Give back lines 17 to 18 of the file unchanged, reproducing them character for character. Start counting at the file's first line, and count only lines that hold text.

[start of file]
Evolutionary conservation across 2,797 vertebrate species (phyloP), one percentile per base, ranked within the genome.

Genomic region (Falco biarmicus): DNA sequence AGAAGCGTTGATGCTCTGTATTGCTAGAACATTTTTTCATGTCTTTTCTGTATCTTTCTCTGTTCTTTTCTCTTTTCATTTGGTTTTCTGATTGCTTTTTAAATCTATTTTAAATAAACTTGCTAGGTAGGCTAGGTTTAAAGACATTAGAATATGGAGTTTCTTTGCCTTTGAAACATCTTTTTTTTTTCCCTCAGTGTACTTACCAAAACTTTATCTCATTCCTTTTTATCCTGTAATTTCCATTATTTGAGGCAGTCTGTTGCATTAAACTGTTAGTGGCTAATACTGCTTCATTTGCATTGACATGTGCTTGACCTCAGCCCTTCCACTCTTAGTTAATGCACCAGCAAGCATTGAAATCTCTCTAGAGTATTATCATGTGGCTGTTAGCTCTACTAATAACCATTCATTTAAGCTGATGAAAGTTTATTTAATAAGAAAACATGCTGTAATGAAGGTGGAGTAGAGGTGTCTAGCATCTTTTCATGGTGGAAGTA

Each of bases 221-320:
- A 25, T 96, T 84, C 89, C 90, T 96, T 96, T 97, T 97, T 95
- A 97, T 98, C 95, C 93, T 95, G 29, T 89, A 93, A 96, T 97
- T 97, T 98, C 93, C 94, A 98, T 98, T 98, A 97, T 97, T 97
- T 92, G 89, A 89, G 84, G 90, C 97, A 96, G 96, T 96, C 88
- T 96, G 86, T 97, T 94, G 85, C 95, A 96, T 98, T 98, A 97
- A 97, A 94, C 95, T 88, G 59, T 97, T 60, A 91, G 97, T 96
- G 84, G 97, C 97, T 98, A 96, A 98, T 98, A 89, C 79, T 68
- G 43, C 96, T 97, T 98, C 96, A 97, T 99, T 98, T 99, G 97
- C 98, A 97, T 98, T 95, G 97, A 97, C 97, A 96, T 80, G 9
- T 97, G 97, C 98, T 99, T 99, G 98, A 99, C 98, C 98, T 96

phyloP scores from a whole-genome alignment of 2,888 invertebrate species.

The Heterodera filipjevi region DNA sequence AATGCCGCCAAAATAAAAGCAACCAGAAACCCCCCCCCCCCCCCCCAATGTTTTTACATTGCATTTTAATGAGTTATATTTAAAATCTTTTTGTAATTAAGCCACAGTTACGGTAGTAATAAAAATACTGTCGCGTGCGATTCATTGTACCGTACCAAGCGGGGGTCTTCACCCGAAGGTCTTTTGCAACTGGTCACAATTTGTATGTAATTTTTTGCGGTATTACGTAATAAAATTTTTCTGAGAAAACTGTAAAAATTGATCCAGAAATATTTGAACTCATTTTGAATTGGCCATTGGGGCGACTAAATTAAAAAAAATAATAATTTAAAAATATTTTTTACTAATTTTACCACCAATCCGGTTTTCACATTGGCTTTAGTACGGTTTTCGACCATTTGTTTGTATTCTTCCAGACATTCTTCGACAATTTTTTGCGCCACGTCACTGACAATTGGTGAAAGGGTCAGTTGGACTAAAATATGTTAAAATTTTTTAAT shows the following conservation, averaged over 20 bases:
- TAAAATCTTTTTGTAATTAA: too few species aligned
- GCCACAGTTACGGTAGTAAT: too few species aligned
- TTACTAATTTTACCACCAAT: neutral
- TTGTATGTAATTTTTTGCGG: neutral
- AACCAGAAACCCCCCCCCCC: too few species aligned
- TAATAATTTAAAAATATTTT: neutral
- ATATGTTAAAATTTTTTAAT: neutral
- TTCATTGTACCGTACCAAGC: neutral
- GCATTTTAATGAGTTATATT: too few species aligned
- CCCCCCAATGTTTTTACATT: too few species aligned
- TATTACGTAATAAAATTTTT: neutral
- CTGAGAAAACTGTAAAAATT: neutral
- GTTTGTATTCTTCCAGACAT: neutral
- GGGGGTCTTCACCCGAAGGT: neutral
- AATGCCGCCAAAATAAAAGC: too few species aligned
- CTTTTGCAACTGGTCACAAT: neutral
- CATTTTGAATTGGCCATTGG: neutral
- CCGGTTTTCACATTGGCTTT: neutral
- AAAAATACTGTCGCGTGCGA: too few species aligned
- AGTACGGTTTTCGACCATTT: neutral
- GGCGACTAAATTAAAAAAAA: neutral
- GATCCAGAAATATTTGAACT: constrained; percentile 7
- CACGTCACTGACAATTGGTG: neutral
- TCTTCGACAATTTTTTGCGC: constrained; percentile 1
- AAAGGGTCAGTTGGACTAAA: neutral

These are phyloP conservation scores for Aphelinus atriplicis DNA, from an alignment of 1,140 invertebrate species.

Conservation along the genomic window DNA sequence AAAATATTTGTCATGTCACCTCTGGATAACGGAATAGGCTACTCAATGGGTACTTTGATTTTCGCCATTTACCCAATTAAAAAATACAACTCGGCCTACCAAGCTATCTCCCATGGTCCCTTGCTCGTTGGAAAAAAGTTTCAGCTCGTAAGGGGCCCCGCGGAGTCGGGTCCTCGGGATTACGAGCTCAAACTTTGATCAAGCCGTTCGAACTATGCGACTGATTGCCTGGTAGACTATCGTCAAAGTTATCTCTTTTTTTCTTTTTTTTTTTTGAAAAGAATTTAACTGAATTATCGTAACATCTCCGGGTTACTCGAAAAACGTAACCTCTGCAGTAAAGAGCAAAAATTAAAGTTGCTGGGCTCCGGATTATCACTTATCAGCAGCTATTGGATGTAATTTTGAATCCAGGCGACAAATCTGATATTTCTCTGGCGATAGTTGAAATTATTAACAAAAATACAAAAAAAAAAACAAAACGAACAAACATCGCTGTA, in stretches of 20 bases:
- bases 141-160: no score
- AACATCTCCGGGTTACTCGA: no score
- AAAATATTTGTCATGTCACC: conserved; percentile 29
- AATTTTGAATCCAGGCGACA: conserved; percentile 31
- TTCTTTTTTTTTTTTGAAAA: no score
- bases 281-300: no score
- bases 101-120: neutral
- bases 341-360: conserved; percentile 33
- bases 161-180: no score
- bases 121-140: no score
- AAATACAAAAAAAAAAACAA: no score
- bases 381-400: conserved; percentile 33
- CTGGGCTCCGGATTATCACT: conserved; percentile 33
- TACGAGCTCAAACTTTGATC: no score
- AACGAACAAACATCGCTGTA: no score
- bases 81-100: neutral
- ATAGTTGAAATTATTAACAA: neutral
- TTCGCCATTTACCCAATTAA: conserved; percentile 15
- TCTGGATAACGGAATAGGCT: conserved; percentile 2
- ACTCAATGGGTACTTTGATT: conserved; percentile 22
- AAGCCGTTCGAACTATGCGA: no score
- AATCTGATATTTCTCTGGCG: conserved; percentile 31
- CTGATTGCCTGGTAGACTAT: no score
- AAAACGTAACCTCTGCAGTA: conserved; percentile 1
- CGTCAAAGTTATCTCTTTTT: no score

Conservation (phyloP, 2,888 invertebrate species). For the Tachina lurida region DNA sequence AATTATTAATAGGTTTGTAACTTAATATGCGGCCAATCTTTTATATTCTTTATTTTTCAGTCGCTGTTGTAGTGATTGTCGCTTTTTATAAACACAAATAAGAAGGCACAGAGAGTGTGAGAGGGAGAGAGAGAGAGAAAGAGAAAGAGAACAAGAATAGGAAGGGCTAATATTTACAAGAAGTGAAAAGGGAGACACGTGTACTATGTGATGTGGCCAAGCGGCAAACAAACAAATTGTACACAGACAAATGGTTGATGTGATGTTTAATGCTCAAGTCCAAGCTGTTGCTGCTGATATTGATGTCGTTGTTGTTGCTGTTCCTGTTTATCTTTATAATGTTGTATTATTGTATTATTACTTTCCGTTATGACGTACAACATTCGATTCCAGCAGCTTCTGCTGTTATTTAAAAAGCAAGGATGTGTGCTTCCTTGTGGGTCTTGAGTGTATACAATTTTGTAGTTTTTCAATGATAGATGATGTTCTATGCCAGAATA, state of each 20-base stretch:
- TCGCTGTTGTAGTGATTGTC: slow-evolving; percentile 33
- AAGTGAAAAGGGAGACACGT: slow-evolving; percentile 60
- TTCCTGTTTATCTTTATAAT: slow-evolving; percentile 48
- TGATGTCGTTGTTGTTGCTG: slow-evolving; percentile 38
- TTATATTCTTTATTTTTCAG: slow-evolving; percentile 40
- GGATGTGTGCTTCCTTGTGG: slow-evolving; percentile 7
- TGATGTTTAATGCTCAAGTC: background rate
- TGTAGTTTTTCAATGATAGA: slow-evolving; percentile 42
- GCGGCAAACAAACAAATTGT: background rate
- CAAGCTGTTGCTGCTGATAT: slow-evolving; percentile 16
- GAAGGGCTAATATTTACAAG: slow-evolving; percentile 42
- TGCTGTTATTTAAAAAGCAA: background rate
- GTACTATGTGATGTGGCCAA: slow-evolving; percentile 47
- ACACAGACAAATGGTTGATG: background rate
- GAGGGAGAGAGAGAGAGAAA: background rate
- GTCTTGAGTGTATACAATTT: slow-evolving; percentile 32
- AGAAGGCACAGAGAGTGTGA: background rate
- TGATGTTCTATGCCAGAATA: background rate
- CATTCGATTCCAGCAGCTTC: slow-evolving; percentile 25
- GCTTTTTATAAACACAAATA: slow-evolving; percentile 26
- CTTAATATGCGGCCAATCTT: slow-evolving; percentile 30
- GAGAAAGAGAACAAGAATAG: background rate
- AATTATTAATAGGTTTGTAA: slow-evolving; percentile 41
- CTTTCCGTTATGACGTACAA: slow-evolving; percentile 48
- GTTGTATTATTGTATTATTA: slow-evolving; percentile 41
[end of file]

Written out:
- GCCACAGTTACGGTAGTAAT: too few species aligned
- TTACTAATTTTACCACCAAT: neutral